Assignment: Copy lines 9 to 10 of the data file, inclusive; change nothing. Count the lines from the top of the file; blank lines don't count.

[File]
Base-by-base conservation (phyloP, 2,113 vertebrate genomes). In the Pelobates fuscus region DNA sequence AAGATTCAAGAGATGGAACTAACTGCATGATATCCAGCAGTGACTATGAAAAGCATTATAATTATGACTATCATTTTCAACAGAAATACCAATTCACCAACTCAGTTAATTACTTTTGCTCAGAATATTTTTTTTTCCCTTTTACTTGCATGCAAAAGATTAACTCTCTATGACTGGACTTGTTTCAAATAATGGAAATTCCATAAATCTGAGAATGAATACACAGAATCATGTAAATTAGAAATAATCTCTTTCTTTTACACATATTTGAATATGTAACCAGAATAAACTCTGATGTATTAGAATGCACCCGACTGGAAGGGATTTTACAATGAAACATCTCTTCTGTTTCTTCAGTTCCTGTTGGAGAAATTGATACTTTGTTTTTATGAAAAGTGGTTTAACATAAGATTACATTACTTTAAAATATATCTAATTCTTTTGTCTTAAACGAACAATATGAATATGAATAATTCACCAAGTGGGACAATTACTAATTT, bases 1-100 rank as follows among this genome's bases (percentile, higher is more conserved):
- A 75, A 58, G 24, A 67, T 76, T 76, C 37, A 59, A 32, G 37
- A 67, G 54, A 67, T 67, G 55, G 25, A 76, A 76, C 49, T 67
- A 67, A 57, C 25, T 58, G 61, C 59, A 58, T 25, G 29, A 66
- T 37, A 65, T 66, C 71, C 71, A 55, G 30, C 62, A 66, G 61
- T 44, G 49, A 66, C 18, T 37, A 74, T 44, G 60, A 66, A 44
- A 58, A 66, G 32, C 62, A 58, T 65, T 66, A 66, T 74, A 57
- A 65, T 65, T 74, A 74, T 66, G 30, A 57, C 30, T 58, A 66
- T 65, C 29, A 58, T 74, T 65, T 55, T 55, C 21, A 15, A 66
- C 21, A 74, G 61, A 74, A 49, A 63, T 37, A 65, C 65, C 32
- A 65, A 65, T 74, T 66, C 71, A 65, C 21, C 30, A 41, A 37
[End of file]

- T 65, C 29, A 58, T 74, T 65, T 55, T 55, C 21, A 15, A 66
- C 21, A 74, G 61, A 74, A 49, A 63, T 37, A 65, C 65, C 32